In a speech to the French community in Ivory Coast on Saturday, Macron said that French soldiers also released two Malian gendarmes being held by the fighters in central Mali’s city of Mopti.
“This morning … we were able to neutralise 33 terrorists, take one prisoner and free two Malian gendarmes who had been held hostage,” Macron said during the speech.
French forces onboard helicopters used a drone to guide them to a target in a forest-covered zone where Katiba Macina, a group linked to al-Qaeda, operates, French army command said.
It was the same forest where France wrongly claimed it had killed Katiba Macina leader Amadou Koufa a year ago.
A spokesman for the French army’s chief of staff declined to say at this stage whether Koufa was the target again this time.
It was not the same area of Mali where 13 French soldiers died last month in a helicopter crash.
That was the biggest loss of French troops in a single day since an attack in Beirut 36 years ago and raised questions about the human cost to France of its six-year campaign against rebels in West Africa.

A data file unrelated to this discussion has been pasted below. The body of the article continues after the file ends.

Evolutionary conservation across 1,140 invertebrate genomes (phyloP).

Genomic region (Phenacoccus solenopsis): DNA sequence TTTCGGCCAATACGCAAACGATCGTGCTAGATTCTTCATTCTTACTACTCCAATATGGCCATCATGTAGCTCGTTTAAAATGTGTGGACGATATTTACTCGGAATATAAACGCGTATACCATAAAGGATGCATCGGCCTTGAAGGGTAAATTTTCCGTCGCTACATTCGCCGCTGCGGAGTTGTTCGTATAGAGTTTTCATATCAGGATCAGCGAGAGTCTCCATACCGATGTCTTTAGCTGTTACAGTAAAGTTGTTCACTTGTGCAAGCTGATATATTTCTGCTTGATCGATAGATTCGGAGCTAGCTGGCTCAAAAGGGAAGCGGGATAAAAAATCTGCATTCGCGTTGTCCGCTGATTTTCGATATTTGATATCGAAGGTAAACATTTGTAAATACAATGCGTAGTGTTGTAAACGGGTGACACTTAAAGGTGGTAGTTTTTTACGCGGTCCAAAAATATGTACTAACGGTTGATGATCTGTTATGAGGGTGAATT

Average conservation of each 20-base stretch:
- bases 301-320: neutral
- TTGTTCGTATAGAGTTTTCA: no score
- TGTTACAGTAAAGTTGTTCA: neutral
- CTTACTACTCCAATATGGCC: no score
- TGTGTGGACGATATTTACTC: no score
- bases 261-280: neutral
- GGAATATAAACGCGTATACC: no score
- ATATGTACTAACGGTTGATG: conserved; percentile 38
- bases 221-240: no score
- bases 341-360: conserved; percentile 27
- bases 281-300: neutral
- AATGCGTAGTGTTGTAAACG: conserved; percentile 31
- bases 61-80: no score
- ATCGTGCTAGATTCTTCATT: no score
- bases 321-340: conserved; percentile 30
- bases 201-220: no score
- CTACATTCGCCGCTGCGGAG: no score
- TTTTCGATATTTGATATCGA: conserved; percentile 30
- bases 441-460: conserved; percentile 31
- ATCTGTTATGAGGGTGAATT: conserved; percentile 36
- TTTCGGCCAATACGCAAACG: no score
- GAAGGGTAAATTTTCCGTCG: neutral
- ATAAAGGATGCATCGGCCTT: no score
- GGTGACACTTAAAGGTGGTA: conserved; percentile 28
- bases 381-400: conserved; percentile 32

Macron, who is visiting Ivory Coast to celebrate Christmas with the French troops, said on Friday that Paris would work to give “new force” to the fight against the armed groups in Africa’s Sahel region.
The violence in several poor Sahel nations will be a top item on Macron’s agenda in his 48-hour stay in a region where attacks have spread since a rebellion began seven years ago in Mali.
France, the former colonial power in Mali and Ivory Coast, is the only Western country with a significant military presence in Mali and the wider Sahel, an arid region of West Africa below the Sahara desert.
French officials have expressed frustration that some nations in the region have not done more to curb criticism of its interventions.
Paris is also vexed that some countries have not fully implemented deals to bring more stability to areas of the Sahel with little law and order.